“Even in a world of uncertainty, taxes are inevitable. The good news is there are many ways to significantly reduce the amount of taxes you owe so, you can save more for retirement.”
Investopedia’s recent article, “2 Ways to Reduce Taxes and Save More for Retirement,” provides two great ways to start accumulating more tax-free retirement savings: a Spousal IRA and a Backdoor Roth IRA Contribution.
Spousal IRA. Under the usual situations, a person who wants to contribute to an IRA has to earn income. However, there’s an exception, if you’re a non-working spouse. Your working spouse can establish a “spousal IRA” on your behalf. With a spousal IRA, the working spouse can contribute up to $5,500 on an annual basis to the spousal IRA (or $6,500 if the nonworking spouse is over the age of 50), in addition to their contributions in their own retirement acc
ounts. A married couple must file a joint tax return to qualify.
It’s important to consider whether the spousal IRA should be a traditional IRA or Roth IRA. With a traditional IRA, you’re able to deduct the contributions to the spousal IRA from your income, which will decrease your taxes. You then pay taxes when you withdraw money out of your account during retirement (and when you are presumably in a lower tax bracket). With a Roth IRA, you pay taxes prior to making the contributions, so you don’t get an up-front deduction on your income, but you’re able to make tax-free withdrawals from your account once you reach 59½ and have had your account open for a minimum of five years. You can withdraw your contributions from your Roth IRA whenever you want. It’s only when you withdraw the earnings or interest your account has earned, that you must reach the age and five-year account establishment requirements.
If the working spouse earns more than $199,000, direct contributions into a Roth IRA for his or her spouse are not allowed, so a traditional IRA is the only option (but see the backdoor option below). If the working spouse has access to a 401(k) plan at work, contributions to traditional IRA accounts are still allowable, but the working spouse can’t take a tax deduction, if his or her income is more than $121,000, and the non-working spouse loses the deduction, when household income is more than $199,000. Contributions can still be made to traditional IRA accounts, regardless of a household’s income, and when withdrawals are made, the couple is only liable for taxes on the earnings accrued on the non-deductible contribution.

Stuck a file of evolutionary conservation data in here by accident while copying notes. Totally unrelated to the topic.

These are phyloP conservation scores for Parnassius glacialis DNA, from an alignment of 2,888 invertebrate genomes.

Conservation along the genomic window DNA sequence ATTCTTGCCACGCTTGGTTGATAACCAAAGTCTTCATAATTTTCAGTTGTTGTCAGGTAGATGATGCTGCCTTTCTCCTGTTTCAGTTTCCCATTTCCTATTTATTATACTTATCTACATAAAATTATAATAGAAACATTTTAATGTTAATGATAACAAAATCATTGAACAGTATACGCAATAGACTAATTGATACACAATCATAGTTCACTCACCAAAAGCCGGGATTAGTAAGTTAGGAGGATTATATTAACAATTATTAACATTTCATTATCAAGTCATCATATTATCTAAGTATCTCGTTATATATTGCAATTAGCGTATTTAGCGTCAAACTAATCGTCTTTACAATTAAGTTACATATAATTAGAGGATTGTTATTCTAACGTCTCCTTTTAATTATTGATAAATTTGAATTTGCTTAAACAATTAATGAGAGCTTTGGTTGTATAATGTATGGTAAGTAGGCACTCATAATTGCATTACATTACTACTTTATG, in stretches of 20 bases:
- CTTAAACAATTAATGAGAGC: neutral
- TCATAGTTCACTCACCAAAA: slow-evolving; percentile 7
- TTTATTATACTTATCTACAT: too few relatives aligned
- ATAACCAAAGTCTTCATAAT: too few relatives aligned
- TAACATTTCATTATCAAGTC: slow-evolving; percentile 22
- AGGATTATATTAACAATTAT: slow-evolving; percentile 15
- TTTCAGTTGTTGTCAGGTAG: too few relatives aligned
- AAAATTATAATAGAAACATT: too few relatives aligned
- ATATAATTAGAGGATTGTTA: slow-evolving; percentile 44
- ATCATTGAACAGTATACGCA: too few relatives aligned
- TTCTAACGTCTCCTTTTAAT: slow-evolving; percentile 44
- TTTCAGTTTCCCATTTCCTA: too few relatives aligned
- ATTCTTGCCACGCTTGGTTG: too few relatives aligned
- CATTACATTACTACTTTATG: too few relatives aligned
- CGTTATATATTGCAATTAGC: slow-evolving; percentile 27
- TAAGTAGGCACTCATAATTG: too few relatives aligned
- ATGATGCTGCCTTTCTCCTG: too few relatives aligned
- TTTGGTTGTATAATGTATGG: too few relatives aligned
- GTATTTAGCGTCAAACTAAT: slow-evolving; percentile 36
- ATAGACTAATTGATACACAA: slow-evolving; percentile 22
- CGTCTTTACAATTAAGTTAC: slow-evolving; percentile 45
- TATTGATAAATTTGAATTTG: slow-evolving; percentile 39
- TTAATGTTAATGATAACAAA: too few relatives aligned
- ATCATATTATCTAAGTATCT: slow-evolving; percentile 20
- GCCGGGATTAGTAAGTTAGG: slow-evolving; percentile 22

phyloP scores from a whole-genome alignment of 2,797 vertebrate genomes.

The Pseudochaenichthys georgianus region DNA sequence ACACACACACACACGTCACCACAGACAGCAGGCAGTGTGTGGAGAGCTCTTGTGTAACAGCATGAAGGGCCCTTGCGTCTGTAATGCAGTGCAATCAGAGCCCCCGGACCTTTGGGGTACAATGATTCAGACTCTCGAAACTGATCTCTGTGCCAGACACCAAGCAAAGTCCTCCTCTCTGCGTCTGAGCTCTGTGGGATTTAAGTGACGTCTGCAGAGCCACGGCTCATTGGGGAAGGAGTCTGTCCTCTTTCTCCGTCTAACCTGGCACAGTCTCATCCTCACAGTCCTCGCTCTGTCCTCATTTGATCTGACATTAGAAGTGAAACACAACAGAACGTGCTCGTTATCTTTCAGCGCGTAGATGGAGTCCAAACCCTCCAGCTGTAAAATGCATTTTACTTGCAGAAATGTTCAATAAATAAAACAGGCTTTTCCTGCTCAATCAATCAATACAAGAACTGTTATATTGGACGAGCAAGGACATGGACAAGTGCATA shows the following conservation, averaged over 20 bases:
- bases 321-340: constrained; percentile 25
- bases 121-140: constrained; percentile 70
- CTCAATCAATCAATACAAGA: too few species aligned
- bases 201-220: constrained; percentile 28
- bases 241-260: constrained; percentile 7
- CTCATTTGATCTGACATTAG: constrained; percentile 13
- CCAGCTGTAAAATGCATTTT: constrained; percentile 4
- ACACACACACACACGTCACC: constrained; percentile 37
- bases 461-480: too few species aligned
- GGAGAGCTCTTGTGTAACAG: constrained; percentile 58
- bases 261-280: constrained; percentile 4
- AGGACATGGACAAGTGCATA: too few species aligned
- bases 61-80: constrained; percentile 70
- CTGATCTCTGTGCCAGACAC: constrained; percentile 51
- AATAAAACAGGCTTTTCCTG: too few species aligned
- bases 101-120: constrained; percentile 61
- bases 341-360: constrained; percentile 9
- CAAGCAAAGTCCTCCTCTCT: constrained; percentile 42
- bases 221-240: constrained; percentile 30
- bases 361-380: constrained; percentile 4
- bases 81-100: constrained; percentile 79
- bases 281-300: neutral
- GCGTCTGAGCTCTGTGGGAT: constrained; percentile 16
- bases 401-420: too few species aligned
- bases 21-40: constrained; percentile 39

Backdoor Roth IRA Contribution. The IRS doesn’t allow individuals who earn more than $135,000, or couples who earn more than $199,000, to contribute directly to a Roth IRA. But you can still contribute to a traditional IRA, then convert the money to a Roth IRA. Since you already paid taxes on the traditional IRA contribution, the only tax you owe is on the appreciation the money earns prior to the conversion to the Roth IRA. Therefore, you must make certain that you do the conversion quickly to limit the amount of time your money can grow and the amount of tax you owe on that growth, once the conversion takes place.
But there is a gotcha: if you have other IRAs, a conversion becomes significantly more complicated. This is because the IRS prevents individuals with traditional IRAs, containing both pre- and post-tax money, from converting only the post-tax money. However, you can roll all of your pre-tax money into your current employer’s 401(k) plan and leave the post-tax contribution of $5,500 in your IRA, where it can be converted to your Roth IRA.
Reference: Investopedia (April 9, 2018) “2 Ways to Reduce Taxes and Save More for Retirement”